Yield Euphoria

If you've seen the dividend yield for CVR Refining (NYSE:CVRR) lately, your reaction probably looked something like that guy on the right. With the company sporting a 15.5% yield these days, almost anyone looking for an income investment will be tempted by CVR Refining's siren song. To the prudent investor, though, a yield that big probably sets off alarm bells. So let's take a deeper look at CVR's business and see if it can keep this pace going. 

The yields they are a changin'
The first thing you should note about CVR's massive dividend is that the company is structured as what is known as a variable-rate master limited partnership, or MLP. Like all other MLPs, it is exempt from corporate taxes because it pays out its distributable cash flow to shareholders (known as "unitholders" with MLPs) each quarter. What separates CVR from most other MLPs is that as a variable-rate entity it pays out 100% of its distributable cash flow instead of a fixed amount established by management.

The one advantage of this structure is that the company isn't forced to pay more in distributions than it brought in on a quarterly basis, so there are far fewer worries that the CVR will get in trouble with these payments. The drawback is that the company can't retain any excess cash after distributions to grow the business, and and as a result distributions will change from quarter to quarter based on the amount of cash the MLP generates. 

Being a variable-rate MLP makes a lot of sense for a company like CVR Refining. The company only has two refineries, both located in the Midwest, so if one were to go down for any reason it would significantly impact the ability to meet a distribution payment. Also, in a cyclical business such as refining that is wholly dependent upon the pricing of commodities at both ends of its business -- buying crude oil and selling refined products -- having the ability to adjust the distribution based on market conditions gives a little more wiggle room. 

Don't throw the baby out with the bathwater
So, the likelihood of CVR Refining actually maintaining that kind of distribution yield is unlikely; next quarter it could drop significantly if the price of gasoline were to fall and/or the price of crude were to rise. However, just because the company's distribution is completely dependent upon crude and petroleum product prices doesn't mean you should write off CVR. If you do, you might miss out on one of the better refining companies out there. 

Cvrr Asset Map

Source: CVR Refining Investor Presentation.

CVR's refineries are strategically located close to what is possibly the nation's largest oil hub: Cushing, Okla. This gives CVR cheaper access to both domestic and Canadian crudes, most of which sell at a decent discount to the prices found in areas such as the Gulf Coast. Access to these crude types -- and its low-cost operations -- allow the company to generate better margins and returns than most of its peers.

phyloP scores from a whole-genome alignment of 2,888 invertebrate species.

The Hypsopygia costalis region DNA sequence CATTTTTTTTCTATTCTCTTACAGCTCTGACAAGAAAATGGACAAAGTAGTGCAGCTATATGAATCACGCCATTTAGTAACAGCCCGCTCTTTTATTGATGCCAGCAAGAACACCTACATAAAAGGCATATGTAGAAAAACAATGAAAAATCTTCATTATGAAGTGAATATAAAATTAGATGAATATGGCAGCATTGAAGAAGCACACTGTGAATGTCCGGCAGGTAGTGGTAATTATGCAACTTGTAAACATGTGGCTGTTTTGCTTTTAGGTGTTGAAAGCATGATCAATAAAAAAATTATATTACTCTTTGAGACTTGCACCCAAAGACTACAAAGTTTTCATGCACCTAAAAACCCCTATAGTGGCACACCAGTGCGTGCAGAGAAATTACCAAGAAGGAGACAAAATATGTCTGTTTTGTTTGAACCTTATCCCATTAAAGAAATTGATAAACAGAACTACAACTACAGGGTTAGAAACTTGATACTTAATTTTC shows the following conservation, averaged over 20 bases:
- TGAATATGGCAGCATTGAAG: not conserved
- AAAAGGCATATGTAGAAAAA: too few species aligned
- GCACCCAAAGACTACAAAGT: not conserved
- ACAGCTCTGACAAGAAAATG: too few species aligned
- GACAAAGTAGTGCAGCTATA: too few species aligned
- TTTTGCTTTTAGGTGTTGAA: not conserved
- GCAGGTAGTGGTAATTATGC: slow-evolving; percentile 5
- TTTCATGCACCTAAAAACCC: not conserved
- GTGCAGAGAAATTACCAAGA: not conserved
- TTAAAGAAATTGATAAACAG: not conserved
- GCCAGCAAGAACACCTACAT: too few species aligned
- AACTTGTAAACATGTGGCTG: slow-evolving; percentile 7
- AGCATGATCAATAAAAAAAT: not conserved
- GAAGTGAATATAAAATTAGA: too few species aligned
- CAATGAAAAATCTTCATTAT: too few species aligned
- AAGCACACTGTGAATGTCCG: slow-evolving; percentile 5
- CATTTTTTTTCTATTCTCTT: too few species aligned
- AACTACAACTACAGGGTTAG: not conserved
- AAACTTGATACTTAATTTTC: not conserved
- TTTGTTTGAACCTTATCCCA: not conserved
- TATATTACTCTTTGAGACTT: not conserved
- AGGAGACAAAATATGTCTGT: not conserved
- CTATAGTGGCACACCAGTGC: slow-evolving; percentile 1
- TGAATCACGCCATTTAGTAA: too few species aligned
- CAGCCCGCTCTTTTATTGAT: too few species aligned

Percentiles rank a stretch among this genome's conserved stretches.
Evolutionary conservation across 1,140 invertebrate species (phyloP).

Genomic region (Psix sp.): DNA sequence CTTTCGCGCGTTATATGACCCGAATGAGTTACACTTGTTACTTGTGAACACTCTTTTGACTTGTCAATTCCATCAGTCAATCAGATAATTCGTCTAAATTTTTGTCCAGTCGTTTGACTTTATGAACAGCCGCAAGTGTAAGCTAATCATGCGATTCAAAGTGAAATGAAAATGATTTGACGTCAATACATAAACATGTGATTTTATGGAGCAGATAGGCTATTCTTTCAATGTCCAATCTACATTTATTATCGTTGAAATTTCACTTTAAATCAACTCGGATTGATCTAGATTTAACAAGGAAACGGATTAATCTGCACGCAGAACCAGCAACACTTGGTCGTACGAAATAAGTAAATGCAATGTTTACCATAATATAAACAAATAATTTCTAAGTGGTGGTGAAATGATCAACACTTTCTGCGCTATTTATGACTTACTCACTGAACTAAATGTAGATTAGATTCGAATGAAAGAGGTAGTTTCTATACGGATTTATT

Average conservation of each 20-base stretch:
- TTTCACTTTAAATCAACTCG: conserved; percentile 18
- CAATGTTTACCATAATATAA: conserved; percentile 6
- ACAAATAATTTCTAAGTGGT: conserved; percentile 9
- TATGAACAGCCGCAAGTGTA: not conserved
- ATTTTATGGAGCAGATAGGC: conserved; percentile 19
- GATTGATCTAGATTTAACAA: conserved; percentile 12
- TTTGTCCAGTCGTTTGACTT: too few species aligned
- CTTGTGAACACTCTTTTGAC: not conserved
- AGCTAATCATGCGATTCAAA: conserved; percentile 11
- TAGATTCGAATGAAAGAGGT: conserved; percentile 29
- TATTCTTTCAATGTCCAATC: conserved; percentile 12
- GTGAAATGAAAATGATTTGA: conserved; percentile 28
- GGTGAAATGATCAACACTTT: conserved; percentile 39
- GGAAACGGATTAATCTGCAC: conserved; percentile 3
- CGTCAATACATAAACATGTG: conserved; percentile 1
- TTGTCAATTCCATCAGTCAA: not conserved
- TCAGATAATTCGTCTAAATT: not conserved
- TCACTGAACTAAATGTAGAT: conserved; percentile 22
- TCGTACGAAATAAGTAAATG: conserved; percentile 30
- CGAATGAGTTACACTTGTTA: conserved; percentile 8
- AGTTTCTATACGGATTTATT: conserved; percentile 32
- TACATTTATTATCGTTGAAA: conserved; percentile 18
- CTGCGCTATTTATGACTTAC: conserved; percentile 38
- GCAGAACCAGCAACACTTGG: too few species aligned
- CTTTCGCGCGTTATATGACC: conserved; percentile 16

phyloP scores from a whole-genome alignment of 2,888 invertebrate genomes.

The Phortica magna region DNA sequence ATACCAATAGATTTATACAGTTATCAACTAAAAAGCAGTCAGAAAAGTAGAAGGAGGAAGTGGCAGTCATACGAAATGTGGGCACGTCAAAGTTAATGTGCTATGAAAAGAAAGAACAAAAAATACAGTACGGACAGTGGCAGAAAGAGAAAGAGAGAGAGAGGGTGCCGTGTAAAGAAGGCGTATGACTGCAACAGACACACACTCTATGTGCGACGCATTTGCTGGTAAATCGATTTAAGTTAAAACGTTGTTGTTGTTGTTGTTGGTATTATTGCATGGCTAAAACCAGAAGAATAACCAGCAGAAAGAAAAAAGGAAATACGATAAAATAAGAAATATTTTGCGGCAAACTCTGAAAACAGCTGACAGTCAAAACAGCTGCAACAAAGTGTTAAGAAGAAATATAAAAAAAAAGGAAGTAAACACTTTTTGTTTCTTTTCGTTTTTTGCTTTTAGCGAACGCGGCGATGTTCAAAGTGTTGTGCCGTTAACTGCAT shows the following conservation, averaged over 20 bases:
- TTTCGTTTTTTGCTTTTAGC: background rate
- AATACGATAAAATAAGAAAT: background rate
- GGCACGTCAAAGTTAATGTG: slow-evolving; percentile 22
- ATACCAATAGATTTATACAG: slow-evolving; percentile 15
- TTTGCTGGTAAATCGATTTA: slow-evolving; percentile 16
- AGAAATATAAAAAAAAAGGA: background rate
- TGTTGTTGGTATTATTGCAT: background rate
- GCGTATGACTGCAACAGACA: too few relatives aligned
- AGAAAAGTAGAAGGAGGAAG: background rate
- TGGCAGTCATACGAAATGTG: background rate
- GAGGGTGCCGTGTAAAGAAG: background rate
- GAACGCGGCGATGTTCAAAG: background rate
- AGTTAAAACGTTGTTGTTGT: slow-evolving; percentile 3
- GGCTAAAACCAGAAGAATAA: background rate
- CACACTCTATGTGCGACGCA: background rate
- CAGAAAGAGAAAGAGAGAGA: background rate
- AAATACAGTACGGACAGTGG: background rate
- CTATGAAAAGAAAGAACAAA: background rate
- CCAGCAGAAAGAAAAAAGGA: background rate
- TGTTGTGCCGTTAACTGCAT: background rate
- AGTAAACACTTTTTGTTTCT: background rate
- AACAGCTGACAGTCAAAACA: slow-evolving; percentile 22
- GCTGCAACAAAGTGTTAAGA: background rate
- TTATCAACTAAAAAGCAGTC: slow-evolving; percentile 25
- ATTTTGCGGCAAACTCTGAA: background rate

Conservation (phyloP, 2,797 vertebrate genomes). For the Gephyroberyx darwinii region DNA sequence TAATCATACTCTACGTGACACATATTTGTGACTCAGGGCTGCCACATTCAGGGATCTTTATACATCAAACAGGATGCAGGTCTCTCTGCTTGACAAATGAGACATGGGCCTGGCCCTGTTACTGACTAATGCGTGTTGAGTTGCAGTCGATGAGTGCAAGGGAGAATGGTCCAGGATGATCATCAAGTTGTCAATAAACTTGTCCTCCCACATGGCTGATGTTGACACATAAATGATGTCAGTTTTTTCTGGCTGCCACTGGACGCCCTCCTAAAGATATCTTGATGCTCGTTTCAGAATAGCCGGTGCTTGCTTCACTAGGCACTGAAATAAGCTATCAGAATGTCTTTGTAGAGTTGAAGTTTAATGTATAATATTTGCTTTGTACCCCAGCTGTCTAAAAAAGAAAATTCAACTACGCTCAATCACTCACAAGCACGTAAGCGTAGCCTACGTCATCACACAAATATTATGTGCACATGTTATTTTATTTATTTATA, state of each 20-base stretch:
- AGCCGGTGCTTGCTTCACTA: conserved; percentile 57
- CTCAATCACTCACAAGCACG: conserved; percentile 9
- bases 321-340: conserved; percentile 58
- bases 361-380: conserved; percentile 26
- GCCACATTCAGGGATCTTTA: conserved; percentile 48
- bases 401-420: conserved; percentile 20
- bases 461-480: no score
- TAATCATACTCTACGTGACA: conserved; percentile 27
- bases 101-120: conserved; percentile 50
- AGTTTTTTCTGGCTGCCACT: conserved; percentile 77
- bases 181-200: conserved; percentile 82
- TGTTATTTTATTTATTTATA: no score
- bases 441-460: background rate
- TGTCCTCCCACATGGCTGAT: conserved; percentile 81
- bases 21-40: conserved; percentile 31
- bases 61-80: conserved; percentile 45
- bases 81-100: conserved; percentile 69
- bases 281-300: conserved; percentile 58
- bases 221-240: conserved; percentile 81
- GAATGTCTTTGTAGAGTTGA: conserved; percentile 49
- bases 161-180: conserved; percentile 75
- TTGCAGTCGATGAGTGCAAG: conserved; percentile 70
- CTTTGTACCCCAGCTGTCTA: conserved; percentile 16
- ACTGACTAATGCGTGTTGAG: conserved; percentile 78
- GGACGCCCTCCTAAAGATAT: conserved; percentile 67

Company EBITDA Margin (LTM) Return on Equity (LTM)
CVR Refining 6.3% 23.8%
HollyFrontier 5.7% 7.5%
Western Refining 6% 19.8%
Tesoro 3.1% 7.8%

Source: S&P Cap IQ.

Considering that U.S. and Canadian oil production is expected to increase dramatically over the next several years, there isn't any worry from a lack of supply anytime soon. Also, while U.S. gasoline consumption has declined slightly as vehicles become more fuel efficient, we are still a long way from seeing a major decline that could drastically impact long-term prices. As long as CVR Refining can maintain its low-cost structure, it should produce decent returns over the long term.

What a Fool believes
The chance of CVR Refining maintaining a distribution yield as large as seen today is pretty slim. The price of oil is a crazy, crazy thing, and having so much of your success tied to its price can cause both pain and pleasure. Ultimately, though, CVR Refining's structure is built to handle this uncertainty, and its ability to generate superior returns means distributions should remain strong even in rougher times. With shares trading at a total enterprise value to EBITDA ratio -- a better valuation metric than P/E for MLPs -- of 6.3x, the company is well below the MLP average of 15.7x. So it might be worth taking a better look at CVR Refining even if you might not ever see that 15.5% yield.

 

Tyler Crowe has no position in any stocks mentioned. You can follow him at Fool.com under the handle TMFDirtyBird, on Google+, or on Twitter @TylerCroweFool.

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